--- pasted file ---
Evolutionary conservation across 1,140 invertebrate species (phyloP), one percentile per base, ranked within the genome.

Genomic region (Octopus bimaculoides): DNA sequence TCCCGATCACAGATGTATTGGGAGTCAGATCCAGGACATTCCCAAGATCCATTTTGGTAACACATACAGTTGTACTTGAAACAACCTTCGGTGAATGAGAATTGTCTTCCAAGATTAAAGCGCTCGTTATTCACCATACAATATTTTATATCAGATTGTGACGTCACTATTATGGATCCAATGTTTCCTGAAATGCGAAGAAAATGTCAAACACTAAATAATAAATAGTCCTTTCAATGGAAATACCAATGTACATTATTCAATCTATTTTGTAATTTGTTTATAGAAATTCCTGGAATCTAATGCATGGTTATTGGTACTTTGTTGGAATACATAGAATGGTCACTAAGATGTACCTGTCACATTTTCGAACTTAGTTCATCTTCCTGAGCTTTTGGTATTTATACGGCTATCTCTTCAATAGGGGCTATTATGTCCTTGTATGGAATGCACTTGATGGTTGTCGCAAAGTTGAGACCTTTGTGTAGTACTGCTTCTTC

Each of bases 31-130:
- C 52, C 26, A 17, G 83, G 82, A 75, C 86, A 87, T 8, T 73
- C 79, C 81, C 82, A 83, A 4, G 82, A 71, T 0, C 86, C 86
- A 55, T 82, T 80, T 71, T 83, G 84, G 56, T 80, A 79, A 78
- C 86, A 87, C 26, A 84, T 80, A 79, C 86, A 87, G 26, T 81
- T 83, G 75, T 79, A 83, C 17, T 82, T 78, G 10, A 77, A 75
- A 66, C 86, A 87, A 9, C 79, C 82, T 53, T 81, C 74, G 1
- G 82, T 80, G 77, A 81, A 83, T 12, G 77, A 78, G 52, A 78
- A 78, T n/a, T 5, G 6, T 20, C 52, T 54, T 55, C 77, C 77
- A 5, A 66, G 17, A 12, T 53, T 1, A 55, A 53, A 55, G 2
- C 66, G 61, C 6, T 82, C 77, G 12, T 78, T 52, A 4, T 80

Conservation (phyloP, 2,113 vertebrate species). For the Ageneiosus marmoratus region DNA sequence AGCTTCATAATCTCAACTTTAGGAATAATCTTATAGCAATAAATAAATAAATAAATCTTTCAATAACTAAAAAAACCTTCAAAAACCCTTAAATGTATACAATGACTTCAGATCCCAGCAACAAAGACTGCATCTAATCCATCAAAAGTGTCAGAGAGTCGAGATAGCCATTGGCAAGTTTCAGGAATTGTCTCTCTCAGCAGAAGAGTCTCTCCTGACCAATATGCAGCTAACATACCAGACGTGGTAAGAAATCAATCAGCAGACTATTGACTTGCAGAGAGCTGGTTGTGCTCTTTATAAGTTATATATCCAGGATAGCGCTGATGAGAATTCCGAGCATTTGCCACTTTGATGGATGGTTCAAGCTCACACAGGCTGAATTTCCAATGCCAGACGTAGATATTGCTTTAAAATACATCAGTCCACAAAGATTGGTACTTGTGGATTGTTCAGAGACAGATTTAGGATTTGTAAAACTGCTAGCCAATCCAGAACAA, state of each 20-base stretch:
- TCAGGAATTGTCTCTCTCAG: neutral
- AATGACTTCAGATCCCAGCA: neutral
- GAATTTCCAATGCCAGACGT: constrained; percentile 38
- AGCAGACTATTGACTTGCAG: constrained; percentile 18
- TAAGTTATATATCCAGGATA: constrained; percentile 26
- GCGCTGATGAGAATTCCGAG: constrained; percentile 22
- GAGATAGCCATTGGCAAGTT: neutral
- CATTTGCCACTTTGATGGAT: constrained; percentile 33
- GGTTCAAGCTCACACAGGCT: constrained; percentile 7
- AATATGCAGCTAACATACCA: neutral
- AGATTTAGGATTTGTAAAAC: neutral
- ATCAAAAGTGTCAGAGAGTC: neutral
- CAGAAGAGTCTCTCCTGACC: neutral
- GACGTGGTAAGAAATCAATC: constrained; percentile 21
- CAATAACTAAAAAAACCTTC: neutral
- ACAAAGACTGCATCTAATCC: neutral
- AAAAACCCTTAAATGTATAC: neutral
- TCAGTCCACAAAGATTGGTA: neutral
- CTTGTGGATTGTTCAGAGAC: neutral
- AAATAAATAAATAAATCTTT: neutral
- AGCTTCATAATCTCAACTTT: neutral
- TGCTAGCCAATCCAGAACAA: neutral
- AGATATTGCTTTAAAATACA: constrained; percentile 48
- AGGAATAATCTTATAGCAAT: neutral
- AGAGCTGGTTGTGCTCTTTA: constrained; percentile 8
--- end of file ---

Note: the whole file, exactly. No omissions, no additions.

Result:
Evolutionary conservation across 1,140 invertebrate species (phyloP), one percentile per base, ranked within the genome.

Genomic region (Octopus bimaculoides): DNA sequence TCCCGATCACAGATGTATTGGGAGTCAGATCCAGGACATTCCCAAGATCCATTTTGGTAACACATACAGTTGTACTTGAAACAACCTTCGGTGAATGAGAATTGTCTTCCAAGATTAAAGCGCTCGTTATTCACCATACAATATTTTATATCAGATTGTGACGTCACTATTATGGATCCAATGTTTCCTGAAATGCGAAGAAAATGTCAAACACTAAATAATAAATAGTCCTTTCAATGGAAATACCAATGTACATTATTCAATCTATTTTGTAATTTGTTTATAGAAATTCCTGGAATCTAATGCATGGTTATTGGTACTTTGTTGGAATACATAGAATGGTCACTAAGATGTACCTGTCACATTTTCGAACTTAGTTCATCTTCCTGAGCTTTTGGTATTTATACGGCTATCTCTTCAATAGGGGCTATTATGTCCTTGTATGGAATGCACTTGATGGTTGTCGCAAAGTTGAGACCTTTGTGTAGTACTGCTTCTTC

Each of bases 31-130:
- C 52, C 26, A 17, G 83, G 82, A 75, C 86, A 87, T 8, T 73
- C 79, C 81, C 82, A 83, A 4, G 82, A 71, T 0, C 86, C 86
- A 55, T 82, T 80, T 71, T 83, G 84, G 56, T 80, A 79, A 78
- C 86, A 87, C 26, A 84, T 80, A 79, C 86, A 87, G 26, T 81
- T 83, G 75, T 79, A 83, C 17, T 82, T 78, G 10, A 77, A 75
- A 66, C 86, A 87, A 9, C 79, C 82, T 53, T 81, C 74, G 1
- G 82, T 80, G 77, A 81, A 83, T 12, G 77, A 78, G 52, A 78
- A 78, T n/a, T 5, G 6, T 20, C 52, T 54, T 55, C 77, C 77
- A 5, A 66, G 17, A 12, T 53, T 1, A 55, A 53, A 55, G 2
- C 66, G 61, C 6, T 82, C 77, G 12, T 78, T 52, A 4, T 80

Conservation (phyloP, 2,113 vertebrate species). For the Ageneiosus marmoratus region DNA sequence AGCTTCATAATCTCAACTTTAGGAATAATCTTATAGCAATAAATAAATAAATAAATCTTTCAATAACTAAAAAAACCTTCAAAAACCCTTAAATGTATACAATGACTTCAGATCCCAGCAACAAAGACTGCATCTAATCCATCAAAAGTGTCAGAGAGTCGAGATAGCCATTGGCAAGTTTCAGGAATTGTCTCTCTCAGCAGAAGAGTCTCTCCTGACCAATATGCAGCTAACATACCAGACGTGGTAAGAAATCAATCAGCAGACTATTGACTTGCAGAGAGCTGGTTGTGCTCTTTATAAGTTATATATCCAGGATAGCGCTGATGAGAATTCCGAGCATTTGCCACTTTGATGGATGGTTCAAGCTCACACAGGCTGAATTTCCAATGCCAGACGTAGATATTGCTTTAAAATACATCAGTCCACAAAGATTGGTACTTGTGGATTGTTCAGAGACAGATTTAGGATTTGTAAAACTGCTAGCCAATCCAGAACAA, state of each 20-base stretch:
- TCAGGAATTGTCTCTCTCAG: neutral
- AATGACTTCAGATCCCAGCA: neutral
- GAATTTCCAATGCCAGACGT: constrained; percentile 38
- AGCAGACTATTGACTTGCAG: constrained; percentile 18
- TAAGTTATATATCCAGGATA: constrained; percentile 26
- GCGCTGATGAGAATTCCGAG: constrained; percentile 22
- GAGATAGCCATTGGCAAGTT: neutral
- CATTTGCCACTTTGATGGAT: constrained; percentile 33
- GGTTCAAGCTCACACAGGCT: constrained; percentile 7
- AATATGCAGCTAACATACCA: neutral
- AGATTTAGGATTTGTAAAAC: neutral
- ATCAAAAGTGTCAGAGAGTC: neutral
- CAGAAGAGTCTCTCCTGACC: neutral
- GACGTGGTAAGAAATCAATC: constrained; percentile 21
- CAATAACTAAAAAAACCTTC: neutral
- ACAAAGACTGCATCTAATCC: neutral
- AAAAACCCTTAAATGTATAC: neutral
- TCAGTCCACAAAGATTGGTA: neutral
- CTTGTGGATTGTTCAGAGAC: neutral
- AAATAAATAAATAAATCTTT: neutral
- AGCTTCATAATCTCAACTTT: neutral
- TGCTAGCCAATCCAGAACAA: neutral
- AGATATTGCTTTAAAATACA: constrained; percentile 48
- AGGAATAATCTTATAGCAAT: neutral
- AGAGCTGGTTGTGCTCTTTA: constrained; percentile 8